closest look at Mimas ... 30 minutes after periapsis on 02/13/10 at 17:25 UTC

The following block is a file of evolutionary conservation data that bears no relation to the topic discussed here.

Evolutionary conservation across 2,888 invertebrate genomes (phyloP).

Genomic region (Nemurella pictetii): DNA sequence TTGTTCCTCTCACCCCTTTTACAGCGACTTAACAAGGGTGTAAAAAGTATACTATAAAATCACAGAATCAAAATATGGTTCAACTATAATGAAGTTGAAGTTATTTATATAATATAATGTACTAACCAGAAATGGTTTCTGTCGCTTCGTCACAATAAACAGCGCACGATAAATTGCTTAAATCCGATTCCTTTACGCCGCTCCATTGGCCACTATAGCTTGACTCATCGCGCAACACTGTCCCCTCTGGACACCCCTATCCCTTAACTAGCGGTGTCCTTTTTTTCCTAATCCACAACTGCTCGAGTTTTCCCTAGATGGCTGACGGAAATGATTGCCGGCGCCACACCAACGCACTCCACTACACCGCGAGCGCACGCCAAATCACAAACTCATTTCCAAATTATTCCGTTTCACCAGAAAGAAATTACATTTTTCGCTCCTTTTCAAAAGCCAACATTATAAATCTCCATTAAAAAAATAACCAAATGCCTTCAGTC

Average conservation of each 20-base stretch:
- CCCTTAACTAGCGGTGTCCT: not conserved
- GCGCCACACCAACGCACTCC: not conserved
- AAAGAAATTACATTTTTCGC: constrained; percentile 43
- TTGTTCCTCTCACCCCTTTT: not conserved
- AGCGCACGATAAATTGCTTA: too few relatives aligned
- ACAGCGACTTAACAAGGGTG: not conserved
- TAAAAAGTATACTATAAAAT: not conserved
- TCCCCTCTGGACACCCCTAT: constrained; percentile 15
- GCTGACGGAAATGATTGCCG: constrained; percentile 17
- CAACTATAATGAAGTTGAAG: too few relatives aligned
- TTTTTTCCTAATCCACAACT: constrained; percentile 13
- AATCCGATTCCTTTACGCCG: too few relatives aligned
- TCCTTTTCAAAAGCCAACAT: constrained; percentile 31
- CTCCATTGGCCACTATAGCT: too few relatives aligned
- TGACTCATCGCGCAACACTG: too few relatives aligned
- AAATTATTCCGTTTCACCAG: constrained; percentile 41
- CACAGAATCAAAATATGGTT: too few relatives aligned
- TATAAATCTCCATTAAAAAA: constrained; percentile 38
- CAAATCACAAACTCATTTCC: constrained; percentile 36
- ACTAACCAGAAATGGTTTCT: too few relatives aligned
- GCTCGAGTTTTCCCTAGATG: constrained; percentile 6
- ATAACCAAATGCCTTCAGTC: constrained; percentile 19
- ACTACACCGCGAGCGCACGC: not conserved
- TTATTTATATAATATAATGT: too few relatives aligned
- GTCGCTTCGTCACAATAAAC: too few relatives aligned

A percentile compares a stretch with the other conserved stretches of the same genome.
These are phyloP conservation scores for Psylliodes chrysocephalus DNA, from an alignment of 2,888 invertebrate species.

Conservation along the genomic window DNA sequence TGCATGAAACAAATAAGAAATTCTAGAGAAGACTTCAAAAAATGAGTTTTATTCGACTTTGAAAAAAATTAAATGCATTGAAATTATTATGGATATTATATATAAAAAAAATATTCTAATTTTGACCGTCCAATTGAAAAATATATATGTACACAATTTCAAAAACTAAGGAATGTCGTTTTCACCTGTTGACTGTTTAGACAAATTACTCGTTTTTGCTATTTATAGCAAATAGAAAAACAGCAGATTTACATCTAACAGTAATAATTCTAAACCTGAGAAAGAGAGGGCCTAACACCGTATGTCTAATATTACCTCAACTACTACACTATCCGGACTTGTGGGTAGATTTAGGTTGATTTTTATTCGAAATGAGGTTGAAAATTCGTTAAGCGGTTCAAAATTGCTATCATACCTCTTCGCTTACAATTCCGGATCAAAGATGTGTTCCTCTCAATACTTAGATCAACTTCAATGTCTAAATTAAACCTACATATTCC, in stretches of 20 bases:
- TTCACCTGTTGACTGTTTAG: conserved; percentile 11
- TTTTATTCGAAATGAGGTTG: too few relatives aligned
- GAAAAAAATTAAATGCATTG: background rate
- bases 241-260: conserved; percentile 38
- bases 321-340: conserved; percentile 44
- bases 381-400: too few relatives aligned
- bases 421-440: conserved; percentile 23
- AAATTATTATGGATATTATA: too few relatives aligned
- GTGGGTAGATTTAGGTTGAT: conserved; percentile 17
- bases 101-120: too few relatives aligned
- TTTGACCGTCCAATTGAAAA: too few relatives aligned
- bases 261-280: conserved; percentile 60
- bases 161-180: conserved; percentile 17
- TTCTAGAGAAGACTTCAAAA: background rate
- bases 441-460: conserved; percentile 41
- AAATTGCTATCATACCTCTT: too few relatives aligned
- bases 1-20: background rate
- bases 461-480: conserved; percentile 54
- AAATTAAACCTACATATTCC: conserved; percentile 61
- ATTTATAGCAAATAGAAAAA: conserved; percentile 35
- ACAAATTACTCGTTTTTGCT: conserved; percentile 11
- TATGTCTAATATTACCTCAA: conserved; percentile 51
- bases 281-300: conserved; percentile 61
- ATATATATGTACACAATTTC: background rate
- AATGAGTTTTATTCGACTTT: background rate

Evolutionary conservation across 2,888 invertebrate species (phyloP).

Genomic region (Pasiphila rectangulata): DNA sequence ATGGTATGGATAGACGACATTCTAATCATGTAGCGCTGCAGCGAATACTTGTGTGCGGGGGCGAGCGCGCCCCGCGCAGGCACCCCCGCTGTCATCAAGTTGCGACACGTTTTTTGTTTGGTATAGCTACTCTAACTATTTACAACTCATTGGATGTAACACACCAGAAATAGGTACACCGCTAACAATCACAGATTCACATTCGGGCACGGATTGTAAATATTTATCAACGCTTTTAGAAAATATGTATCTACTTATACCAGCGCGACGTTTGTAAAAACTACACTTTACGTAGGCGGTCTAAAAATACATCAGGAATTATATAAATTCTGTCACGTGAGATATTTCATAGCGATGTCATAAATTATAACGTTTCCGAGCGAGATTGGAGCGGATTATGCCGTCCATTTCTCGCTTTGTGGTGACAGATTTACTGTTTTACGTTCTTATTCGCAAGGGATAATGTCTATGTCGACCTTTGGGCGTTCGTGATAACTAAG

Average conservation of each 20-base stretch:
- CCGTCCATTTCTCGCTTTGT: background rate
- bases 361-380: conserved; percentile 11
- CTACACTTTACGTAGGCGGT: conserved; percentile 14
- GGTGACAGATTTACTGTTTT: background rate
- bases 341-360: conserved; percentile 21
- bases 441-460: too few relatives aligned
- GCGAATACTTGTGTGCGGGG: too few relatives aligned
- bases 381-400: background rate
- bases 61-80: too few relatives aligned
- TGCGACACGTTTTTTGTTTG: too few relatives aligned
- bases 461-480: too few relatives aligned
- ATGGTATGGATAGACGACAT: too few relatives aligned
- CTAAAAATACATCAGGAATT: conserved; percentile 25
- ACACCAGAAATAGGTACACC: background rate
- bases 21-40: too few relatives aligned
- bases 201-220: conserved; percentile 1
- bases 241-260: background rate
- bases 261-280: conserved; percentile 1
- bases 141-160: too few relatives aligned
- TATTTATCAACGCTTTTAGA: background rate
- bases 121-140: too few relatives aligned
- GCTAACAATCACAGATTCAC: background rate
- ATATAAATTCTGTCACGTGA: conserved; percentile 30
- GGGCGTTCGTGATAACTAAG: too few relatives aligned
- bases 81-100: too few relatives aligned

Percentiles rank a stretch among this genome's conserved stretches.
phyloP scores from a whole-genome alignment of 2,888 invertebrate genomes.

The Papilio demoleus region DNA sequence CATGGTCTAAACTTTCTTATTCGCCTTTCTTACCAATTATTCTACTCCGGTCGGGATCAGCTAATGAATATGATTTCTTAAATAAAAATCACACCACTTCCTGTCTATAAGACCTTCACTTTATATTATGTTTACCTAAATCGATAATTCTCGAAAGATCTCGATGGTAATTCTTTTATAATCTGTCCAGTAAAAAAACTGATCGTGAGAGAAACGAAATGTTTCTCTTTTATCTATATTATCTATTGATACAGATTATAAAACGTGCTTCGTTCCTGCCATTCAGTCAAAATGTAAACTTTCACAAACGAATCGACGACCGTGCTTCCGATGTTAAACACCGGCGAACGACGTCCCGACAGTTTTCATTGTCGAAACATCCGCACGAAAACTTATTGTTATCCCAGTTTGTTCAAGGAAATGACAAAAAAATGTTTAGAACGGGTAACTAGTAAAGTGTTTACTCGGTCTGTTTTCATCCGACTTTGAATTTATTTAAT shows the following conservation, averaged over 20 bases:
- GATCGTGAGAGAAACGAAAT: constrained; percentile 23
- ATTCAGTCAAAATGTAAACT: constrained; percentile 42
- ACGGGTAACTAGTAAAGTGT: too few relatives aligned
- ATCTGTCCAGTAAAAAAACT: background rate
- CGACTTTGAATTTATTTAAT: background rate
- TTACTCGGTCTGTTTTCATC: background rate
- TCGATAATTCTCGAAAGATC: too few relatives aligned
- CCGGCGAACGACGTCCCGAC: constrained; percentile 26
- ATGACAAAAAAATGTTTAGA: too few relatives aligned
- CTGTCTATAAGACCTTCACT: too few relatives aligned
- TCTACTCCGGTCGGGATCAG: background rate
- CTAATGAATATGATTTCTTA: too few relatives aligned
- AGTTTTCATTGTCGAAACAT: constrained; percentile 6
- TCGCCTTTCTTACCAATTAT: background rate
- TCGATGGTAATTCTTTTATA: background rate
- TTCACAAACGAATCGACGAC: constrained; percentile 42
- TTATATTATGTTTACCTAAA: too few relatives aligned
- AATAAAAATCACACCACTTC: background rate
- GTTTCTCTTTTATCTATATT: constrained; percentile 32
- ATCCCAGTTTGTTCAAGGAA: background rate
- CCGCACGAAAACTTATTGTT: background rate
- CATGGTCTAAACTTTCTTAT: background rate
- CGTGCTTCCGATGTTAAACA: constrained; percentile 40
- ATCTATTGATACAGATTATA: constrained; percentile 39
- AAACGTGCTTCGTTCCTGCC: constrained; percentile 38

"Thirty minutes after periapse, ISS will perform a targeted encounter with Saturn's innermost large icy satellite, Mimas. The altitude for this encounter is 9,510 kilometers (5,910 miles) the closest Cassini has ever gotten to this cratered moon. For this encounter, ISS will acquire three mosaics along with another observation where ISS will be riding along with the Composite Infrared Spectrometer (CIRS). ISS' first mosaic of Mimas, GEOLOG001, will start 30 minutes after closest approach when Cassini is 14,800 kilometers (9,200 miles) away from Mimas. GEOLOG001 is a seven-frame, multi-spectral mosaic of the region surrounding the crater Herschel. Herschel, at 130 kilometers (80 miles) across, is the largest impact basin on Mimas, so large that it caused significant amounts of stress on the lithosphere of the small moon and so distinctive that it helped give the satellite the nickname, "The Death Star Moon." These high-resolution observations of the basin will be used to estimate the age of the crater. Scientists will count the number of smaller craters on the basin floor, compared to other regions on Mimas, to set limits on how old the basin can be. The second mosaic, GEOLOG002, will also be a seven-frame, multi-spectral mosaic, this time covering most of the visible surface of Mimas, shown above left. The best resolutions for these two observations will be 87 meters (285 feet) per pixel for GEOLOG001 and 191 meters (626 feet) per pixel GEOLOG002. Next, Cassini will ride-along with a CIRS FP3 temperature map of Mimas' day side, acquiring six narrow-angle-camera images during the scan. Finally, ISS will acquire a full-frame, multispectral observation (GLOCOL001) of Mimas' anti-Saturn hemisphere from a distance of 70,000 kilometers (44,000 miles). Saturn will provide a backdrop for this observation."